I'm ready to replace my 20 year old 10 Seer gas furnace/AC with a full Trane
system. I am confused by all the options (well at least I decided on the
brand), but what I'd really like to know is which units represent the best
balance between short-term cost and efficiency in the long run (especially
the AC part)? Initially I'm thinking, maybe 15 Seer? Living in warm
Southern CA my gas costs in the winter are low but in the summer the AC
electricity costs are very high. Since they don't post the price of the
systems online it is a bit tricky to know ahead of time how to balance this.
We did this in 2005-2006 with both systems that were 15 years old at
the time in north Texas. Similar balance between heating days and
cooling days. We had SEER 10 A/C and 60% AFUE gas heat.
We went with SEER 12 before SEER 13 became the minimum. The smaller
unit was increased from 2.5 to 3 ton on the west side as well as going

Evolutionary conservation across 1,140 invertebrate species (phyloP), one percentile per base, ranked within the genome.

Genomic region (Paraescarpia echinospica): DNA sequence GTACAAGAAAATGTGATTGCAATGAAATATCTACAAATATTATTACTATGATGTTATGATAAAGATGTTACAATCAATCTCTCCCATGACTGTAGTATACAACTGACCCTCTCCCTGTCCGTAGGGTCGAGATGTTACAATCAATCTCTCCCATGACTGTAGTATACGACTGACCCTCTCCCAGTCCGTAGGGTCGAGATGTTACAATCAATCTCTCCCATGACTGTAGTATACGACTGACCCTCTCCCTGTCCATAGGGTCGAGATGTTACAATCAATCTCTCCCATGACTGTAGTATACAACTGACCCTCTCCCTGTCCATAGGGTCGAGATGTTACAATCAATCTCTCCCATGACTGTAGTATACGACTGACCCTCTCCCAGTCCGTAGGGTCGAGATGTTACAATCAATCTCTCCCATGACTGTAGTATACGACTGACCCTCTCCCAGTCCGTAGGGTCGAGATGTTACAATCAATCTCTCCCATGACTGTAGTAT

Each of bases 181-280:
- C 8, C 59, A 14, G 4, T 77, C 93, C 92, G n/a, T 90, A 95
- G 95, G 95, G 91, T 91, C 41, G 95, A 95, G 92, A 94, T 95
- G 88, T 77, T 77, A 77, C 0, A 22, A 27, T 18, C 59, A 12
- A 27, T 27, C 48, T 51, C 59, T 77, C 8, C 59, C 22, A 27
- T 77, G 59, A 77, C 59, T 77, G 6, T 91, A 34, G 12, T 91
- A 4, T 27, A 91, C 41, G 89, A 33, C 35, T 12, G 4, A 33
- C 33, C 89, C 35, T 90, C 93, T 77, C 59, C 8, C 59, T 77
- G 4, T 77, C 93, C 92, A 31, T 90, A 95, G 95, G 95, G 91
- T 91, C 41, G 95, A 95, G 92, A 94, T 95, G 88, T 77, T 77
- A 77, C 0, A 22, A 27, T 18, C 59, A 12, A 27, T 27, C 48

to 5" filters from the standard 1". Both are Trane units.
Since then we have replaced every exterior window with triple-pane
vinyl-framed windows this year. We have looked at the radiant barrier
treatment advertisements but have not seriously shopped it.
There are a few items still to consider:
- two-speed fan on the replacement unit
- heat pump vs. conventional
- money put into insulation vs. heating-cooling efficiency: both are a
single-investment, payback-over-time consideration.
On Sat, 27 Sep 2008 23:25:09 -0700, "scorpionleather"
http://www.pronews.com offers corporate packages that have access to 100,000+
Only you can figure it out based on your present and anticipated
electric rate, what you consume in Kwh, actual bids of different units
and Seer comparisons. Look at a "Seer chart" to start to figure what
you can save, you can go to maybe 19+ seer with VSDC motor and cut
your usage of electricity by maybe 65-70% that is a major savings, and
as rates are going up everywhere the payback looks even better. If you
plan on insulating a small unit could work, a load calculation and
energy audit would be smartest.
HomeOwnersHub.com is a website for homeowners and building and maintenance pros. It is not affiliated with any of the manufacturers or service providers discussed here.
All logos and trade names are the property of their respective owners.